Preschoolers, who need about 10 to 13 hours of sleep per day, also need to break their sleep up by incorporating naptime. That’s how they make up for the hours they wake up during the night, so it’s important to set a daily nap routine and make sure bedtime stays the same throughout the week.
Signs of Lost Sleep: Night terrors, avoiding bedtime
How to Improve Sleep: Offer your child a security item or read a book with them before bed to prevent nightmares. Encouraging naps during and after daycare can also help meet their daily recommended sleep time.
Starting school is a big step for children and their parents, as it’s the beginning of wonderful friendships and learning new things. It’s also one of the most common times for a person to develop a sleeping disorder.
With piles of homework, extracurricular responsibilities and busy schedules, schoolchildren are susceptible to losing sleep over time. The stages of puberty and the years that lead up to them require children in this age group to sleep at least 9 to 11 hours per night. With early school hours, reaching this recommendation can often become a problem. At this young age, quality sleep helps promote good physical and mental health in growing children.
Signs of Lost Sleep: Mood swings and cognitive or behavioral problems
How to Improve Sleep: To promote healthy sleep at this stage, encourage your children to complete their schoolwork early and on-time, limit their caffeine intake, and create a reliable bedtime schedule.
During the teenage years, especially late adolescence when the body’s internal clock prepares for adulthood, sleep is critical for healthy brain and body development. Lots of teens rarely get enough sleep and will then try to make up for lost sleep on weekends when they don’t have to go to early classes. Teenage years are a common time for mental health issues to develop, too; losing sleep only feeds into the development of those illnesses.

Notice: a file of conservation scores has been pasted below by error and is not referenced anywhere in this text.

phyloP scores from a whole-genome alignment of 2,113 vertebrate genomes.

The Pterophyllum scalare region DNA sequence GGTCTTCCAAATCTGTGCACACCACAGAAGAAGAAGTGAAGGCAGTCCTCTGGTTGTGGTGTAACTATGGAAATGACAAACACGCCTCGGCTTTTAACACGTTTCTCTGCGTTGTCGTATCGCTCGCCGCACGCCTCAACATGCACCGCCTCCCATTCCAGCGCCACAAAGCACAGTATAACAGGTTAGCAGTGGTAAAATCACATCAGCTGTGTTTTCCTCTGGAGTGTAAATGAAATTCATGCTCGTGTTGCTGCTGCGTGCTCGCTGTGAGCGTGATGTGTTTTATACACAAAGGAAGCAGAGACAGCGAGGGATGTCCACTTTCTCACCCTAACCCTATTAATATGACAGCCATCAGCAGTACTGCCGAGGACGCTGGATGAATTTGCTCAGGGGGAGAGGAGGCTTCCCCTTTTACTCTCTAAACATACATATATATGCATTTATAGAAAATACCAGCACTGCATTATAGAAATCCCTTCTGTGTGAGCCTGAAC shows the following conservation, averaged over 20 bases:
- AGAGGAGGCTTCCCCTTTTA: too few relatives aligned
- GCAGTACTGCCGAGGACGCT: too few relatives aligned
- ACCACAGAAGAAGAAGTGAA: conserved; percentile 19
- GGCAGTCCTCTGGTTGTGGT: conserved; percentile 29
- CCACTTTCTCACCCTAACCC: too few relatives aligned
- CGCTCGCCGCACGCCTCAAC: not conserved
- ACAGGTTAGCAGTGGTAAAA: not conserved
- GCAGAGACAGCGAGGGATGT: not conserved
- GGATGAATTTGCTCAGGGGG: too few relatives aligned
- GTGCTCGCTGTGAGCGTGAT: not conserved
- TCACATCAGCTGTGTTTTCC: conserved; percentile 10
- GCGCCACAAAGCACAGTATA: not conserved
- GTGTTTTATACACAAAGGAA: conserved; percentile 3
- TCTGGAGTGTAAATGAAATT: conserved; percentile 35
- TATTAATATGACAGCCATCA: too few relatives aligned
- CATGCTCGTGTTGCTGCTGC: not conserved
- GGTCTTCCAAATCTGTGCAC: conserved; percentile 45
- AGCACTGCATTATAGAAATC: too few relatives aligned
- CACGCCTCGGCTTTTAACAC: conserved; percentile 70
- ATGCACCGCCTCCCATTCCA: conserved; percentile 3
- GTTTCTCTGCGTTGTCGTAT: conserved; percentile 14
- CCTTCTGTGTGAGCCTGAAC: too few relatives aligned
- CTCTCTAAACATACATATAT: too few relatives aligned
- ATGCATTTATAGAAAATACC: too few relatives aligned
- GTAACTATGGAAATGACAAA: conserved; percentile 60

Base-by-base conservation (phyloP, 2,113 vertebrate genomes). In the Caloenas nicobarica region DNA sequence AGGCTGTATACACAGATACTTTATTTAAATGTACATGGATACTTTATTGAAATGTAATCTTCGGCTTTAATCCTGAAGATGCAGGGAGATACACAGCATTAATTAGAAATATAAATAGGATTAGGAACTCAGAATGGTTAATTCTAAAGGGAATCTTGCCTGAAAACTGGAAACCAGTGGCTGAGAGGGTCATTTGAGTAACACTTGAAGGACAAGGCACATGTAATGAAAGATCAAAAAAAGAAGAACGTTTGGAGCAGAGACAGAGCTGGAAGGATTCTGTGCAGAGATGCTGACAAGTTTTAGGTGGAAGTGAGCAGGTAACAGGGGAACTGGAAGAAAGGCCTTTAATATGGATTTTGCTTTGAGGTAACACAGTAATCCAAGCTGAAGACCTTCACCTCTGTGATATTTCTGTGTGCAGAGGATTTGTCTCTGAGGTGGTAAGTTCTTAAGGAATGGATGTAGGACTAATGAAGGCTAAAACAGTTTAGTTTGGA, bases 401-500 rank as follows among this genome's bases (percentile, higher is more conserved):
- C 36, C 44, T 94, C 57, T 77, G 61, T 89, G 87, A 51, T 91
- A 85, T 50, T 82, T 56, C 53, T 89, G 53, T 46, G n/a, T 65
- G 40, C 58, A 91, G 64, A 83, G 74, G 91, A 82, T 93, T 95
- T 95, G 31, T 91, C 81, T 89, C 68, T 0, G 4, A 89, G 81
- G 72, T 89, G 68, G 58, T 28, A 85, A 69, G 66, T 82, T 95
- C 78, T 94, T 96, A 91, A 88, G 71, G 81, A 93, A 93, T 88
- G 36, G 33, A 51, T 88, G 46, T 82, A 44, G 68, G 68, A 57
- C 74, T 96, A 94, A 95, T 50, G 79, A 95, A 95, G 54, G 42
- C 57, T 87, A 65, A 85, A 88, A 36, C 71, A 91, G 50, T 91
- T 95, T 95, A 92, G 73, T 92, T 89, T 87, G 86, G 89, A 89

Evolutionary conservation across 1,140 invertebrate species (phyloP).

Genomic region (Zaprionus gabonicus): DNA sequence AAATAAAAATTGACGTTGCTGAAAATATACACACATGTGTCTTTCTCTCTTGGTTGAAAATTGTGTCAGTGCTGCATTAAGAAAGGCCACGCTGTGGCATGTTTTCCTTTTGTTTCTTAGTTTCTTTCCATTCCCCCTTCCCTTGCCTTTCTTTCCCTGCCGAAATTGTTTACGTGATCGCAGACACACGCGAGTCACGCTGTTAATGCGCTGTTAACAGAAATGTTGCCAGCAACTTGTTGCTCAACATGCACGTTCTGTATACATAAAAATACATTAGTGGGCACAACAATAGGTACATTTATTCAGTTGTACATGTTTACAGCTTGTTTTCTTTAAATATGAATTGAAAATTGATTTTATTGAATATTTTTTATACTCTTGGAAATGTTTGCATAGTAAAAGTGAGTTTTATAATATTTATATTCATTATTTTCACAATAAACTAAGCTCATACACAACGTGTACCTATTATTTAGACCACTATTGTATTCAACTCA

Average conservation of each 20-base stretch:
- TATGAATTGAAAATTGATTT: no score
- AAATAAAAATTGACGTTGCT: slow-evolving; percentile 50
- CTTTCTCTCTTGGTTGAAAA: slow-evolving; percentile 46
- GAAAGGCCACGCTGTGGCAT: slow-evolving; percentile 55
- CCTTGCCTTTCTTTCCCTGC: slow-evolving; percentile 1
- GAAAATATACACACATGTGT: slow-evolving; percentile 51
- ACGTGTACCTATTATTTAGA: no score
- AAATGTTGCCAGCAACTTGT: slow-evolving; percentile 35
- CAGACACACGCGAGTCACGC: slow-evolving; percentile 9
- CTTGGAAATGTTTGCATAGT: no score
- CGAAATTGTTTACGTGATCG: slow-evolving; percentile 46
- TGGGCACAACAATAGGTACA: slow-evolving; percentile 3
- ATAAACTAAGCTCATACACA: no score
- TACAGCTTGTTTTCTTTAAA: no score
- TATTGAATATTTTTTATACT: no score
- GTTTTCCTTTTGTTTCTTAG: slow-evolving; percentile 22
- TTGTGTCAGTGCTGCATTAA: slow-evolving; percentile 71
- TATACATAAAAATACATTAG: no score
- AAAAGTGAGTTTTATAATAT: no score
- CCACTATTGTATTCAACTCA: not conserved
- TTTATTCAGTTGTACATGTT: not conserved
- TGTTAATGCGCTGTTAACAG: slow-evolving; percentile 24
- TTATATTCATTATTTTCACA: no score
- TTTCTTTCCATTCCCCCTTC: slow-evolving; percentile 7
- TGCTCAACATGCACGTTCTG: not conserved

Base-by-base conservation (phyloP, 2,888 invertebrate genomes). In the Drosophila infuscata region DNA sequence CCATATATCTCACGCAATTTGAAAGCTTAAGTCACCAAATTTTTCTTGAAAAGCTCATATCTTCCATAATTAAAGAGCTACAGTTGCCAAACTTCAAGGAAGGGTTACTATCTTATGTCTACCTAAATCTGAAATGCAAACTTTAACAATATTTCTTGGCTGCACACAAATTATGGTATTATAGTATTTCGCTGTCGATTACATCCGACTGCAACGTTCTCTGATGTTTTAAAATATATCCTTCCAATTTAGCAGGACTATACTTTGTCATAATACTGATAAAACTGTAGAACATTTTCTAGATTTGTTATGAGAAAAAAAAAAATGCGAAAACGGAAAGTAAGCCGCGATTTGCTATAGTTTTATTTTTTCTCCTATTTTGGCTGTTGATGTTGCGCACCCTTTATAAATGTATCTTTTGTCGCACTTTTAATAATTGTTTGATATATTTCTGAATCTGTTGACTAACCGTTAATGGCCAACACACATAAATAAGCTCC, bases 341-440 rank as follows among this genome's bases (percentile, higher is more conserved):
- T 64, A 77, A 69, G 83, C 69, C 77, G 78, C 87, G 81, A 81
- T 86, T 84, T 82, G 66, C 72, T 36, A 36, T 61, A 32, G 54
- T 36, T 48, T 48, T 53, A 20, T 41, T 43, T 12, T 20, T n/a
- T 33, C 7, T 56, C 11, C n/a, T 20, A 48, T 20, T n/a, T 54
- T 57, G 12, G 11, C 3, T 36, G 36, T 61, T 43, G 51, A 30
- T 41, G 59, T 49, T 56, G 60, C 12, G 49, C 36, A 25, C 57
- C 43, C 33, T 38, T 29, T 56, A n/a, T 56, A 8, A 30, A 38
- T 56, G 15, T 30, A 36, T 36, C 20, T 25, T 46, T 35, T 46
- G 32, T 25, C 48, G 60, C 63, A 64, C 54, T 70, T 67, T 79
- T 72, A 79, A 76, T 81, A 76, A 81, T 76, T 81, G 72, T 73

In order for teens to feel recharged for school and reduce their risk in developing various mental illnesses, it’s critical for them to sleep an average of 8 to 10 hours per night.
Michael Crocetti, a Johns Hopkins pediatrician, suggests teens strive to get 9 to 9.5 hours of rest each night to support their “second developmental stage of cognitive maturation.” Dr. Crocetti also argues that good sleep can protect teenagers from depression and drug use. So, sleep should be at the center of a teen’s life in order for him or her develop healthily into the next stage of life.
Signs of Lost Sleep: Feelings that align with depression and anxiety, such as unhappiness, hopelessness or nervousness; sleeping late on weekends
How to Improve Sleep: Limit evening TV and phone time; sleep earlier on weekdays
Early adulthood is a time where people have many important decisions to make that will affect the rest of their lives. During early adulthood, most people head off to college or begin new jobs to head start their careers. These are often times when obtaining the recommended minimum of 7 hours per night becomes difficult for various reasons.